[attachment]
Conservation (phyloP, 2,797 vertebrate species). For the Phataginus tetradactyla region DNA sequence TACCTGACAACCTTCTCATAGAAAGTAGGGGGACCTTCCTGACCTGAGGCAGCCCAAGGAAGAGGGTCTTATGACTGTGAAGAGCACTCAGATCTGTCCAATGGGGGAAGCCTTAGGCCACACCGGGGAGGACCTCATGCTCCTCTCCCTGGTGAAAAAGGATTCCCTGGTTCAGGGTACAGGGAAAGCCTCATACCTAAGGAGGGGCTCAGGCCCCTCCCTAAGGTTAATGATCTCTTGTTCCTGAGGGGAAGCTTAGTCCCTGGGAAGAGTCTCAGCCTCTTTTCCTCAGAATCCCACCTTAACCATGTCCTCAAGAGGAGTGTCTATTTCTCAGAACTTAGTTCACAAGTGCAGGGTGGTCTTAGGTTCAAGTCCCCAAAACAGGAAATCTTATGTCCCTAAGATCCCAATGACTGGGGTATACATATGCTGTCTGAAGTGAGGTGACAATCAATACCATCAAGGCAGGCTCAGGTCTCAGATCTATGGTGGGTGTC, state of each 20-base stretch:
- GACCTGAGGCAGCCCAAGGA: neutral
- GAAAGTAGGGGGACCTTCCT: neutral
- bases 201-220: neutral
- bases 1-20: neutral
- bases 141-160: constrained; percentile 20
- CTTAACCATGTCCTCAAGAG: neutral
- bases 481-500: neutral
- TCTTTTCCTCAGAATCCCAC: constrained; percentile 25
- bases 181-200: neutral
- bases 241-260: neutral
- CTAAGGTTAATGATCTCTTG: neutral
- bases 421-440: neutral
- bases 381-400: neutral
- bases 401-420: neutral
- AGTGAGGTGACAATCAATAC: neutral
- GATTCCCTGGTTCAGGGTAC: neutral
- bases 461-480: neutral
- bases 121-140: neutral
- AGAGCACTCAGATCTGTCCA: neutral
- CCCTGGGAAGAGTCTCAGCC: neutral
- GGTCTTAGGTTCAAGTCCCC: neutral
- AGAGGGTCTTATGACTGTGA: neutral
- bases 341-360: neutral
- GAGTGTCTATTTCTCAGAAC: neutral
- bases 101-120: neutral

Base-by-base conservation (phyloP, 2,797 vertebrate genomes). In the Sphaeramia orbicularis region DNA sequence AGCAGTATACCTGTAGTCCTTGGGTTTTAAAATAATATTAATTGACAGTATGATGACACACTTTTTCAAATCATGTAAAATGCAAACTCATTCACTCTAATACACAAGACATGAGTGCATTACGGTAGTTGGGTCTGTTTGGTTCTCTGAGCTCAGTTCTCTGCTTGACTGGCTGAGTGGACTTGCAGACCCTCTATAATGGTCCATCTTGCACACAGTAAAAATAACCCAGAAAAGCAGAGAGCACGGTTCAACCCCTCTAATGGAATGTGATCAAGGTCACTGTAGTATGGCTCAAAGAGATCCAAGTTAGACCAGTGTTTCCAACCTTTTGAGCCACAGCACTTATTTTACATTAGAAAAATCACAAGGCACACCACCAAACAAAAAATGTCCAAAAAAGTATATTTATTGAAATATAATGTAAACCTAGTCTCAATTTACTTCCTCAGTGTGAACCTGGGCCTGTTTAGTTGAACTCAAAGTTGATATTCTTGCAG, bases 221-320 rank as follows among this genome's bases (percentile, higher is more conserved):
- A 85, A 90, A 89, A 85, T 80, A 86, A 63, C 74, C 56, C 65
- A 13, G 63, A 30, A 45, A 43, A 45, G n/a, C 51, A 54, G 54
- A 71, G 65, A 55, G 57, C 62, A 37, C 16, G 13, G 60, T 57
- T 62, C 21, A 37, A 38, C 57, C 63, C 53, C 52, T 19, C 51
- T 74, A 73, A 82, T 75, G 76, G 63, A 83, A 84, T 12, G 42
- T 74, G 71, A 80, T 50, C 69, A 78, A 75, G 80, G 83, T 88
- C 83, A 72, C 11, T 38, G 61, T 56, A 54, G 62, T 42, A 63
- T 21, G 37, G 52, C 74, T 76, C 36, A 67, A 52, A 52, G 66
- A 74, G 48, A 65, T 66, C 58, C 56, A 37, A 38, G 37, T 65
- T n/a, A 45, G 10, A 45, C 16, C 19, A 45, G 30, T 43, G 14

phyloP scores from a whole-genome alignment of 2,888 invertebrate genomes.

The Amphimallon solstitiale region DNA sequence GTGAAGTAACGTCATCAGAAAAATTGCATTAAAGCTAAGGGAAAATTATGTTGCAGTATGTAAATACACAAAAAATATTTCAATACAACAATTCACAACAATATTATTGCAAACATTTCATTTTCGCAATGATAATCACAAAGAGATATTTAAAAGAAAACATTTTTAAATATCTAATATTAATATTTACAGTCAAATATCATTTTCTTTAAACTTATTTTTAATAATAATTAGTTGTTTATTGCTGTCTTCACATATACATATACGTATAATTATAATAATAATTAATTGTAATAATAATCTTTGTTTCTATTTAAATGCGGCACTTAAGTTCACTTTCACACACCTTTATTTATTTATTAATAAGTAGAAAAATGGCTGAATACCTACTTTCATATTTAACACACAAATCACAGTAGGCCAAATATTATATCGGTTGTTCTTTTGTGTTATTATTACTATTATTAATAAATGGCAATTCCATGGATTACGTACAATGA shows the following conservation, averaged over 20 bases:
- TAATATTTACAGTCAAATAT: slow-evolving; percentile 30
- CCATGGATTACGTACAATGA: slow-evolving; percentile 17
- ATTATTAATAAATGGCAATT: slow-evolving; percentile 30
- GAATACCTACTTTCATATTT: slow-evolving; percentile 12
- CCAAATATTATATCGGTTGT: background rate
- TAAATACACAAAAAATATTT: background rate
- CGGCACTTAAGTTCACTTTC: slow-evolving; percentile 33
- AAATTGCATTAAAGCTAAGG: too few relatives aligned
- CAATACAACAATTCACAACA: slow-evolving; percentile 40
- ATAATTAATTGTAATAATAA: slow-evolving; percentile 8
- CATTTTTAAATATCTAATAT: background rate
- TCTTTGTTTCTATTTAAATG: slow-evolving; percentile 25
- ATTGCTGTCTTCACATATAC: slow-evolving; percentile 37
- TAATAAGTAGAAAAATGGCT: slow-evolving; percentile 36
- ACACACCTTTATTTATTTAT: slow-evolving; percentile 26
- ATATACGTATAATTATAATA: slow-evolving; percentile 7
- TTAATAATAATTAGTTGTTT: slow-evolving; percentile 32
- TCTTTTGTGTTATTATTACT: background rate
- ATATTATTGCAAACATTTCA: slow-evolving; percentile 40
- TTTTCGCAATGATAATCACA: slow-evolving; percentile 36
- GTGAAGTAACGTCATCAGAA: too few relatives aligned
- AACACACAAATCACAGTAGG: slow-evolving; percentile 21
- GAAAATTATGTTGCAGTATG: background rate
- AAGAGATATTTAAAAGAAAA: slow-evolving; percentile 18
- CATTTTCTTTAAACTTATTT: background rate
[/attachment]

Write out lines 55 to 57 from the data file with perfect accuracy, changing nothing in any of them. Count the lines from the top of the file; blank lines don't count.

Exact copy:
- ATATACGTATAATTATAATA: slow-evolving; percentile 7
- TTAATAATAATTAGTTGTTT: slow-evolving; percentile 32
- TCTTTTGTGTTATTATTACT: background rate